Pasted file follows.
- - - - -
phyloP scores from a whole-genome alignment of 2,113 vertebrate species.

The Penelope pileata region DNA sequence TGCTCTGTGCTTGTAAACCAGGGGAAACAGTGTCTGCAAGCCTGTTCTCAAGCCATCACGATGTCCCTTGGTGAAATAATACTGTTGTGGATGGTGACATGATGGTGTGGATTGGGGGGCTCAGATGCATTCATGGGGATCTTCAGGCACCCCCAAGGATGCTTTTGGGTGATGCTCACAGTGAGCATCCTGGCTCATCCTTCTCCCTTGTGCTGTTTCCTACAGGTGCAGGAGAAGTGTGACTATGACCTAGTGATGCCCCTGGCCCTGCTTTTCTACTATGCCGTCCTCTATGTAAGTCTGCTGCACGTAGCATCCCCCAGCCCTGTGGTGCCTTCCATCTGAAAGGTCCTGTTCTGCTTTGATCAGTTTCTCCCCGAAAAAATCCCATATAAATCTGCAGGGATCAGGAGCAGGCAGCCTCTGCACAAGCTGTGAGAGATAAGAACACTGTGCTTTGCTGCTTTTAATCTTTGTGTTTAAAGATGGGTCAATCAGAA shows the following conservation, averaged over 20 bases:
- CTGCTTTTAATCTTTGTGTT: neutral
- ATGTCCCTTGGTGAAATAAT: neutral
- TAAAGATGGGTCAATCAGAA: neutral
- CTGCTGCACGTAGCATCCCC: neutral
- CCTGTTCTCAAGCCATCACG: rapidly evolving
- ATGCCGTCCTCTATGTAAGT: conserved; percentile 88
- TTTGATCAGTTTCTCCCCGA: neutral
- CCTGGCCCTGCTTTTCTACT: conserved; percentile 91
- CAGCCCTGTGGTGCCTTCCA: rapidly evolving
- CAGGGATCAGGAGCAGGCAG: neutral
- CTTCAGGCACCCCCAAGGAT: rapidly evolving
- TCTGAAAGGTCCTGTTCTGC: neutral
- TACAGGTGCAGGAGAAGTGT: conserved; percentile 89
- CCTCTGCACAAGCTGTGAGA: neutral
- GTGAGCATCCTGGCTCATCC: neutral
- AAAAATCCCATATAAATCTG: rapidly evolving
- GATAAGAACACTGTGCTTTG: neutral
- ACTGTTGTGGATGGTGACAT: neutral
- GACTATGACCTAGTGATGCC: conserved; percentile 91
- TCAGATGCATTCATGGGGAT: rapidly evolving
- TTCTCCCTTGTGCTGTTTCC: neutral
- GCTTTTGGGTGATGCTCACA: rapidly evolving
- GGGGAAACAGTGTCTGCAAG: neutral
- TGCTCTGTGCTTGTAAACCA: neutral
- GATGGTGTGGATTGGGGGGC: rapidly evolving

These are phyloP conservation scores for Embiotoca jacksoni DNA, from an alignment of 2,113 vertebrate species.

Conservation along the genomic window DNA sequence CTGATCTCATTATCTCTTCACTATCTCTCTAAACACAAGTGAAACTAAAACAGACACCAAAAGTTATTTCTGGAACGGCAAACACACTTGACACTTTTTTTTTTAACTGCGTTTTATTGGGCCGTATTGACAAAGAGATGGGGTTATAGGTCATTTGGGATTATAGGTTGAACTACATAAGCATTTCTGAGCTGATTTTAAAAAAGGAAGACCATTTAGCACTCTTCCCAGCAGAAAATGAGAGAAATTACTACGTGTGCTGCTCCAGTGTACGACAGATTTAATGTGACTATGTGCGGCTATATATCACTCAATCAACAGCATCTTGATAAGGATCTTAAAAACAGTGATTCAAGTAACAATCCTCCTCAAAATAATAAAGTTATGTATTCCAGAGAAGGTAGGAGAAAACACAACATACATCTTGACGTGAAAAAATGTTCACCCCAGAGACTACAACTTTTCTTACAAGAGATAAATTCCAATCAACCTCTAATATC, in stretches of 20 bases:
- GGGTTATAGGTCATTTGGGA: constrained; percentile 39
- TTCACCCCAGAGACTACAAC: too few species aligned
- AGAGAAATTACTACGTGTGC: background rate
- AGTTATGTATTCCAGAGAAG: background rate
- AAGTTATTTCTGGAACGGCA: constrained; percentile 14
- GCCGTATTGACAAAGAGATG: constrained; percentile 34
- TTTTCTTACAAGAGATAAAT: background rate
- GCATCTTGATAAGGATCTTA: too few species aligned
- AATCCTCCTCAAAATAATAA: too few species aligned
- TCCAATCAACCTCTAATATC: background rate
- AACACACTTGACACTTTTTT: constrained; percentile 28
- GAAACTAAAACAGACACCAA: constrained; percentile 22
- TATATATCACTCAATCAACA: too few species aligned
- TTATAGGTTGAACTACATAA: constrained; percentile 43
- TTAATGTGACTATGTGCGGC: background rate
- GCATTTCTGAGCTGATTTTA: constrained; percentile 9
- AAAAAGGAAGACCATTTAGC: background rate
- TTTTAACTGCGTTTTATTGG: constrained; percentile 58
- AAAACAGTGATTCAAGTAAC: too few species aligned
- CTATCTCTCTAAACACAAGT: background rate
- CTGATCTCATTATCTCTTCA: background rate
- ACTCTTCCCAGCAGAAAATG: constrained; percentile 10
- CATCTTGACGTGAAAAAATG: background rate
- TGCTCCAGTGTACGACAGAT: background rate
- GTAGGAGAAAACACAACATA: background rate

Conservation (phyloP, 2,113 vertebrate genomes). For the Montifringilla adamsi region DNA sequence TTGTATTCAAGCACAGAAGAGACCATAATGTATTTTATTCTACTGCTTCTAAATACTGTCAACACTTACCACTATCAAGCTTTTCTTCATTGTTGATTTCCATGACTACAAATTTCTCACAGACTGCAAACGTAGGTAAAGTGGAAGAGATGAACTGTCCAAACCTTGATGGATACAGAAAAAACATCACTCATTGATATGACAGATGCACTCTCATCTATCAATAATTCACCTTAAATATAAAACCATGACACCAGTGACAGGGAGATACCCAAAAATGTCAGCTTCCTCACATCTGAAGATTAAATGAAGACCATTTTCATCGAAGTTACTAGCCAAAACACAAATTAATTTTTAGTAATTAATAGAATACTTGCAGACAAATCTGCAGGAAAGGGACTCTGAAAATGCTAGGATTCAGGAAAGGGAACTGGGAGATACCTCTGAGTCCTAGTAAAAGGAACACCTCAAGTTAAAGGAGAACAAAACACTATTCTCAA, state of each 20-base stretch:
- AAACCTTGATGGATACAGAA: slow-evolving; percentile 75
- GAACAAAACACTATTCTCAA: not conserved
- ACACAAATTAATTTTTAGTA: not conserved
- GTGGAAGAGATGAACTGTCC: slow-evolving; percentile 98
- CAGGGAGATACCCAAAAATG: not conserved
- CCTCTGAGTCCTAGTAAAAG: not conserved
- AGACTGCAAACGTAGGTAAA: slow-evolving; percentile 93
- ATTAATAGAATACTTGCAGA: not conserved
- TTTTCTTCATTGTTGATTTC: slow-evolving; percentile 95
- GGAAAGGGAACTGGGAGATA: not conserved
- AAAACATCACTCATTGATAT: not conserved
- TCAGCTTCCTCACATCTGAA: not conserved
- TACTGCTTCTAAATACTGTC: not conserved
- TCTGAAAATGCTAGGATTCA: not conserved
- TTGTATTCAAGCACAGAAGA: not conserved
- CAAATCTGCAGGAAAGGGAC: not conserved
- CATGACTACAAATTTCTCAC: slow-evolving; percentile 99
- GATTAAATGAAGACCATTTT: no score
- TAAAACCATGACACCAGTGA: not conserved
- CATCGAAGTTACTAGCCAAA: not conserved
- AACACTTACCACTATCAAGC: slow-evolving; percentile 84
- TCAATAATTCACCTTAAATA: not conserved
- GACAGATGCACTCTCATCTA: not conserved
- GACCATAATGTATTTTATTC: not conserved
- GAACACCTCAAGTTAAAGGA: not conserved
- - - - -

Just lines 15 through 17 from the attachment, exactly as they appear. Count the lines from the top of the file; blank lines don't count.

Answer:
- TACAGGTGCAGGAGAAGTGT: conserved; percentile 89
- CCTCTGCACAAGCTGTGAGA: neutral
- GTGAGCATCCTGGCTCATCC: neutral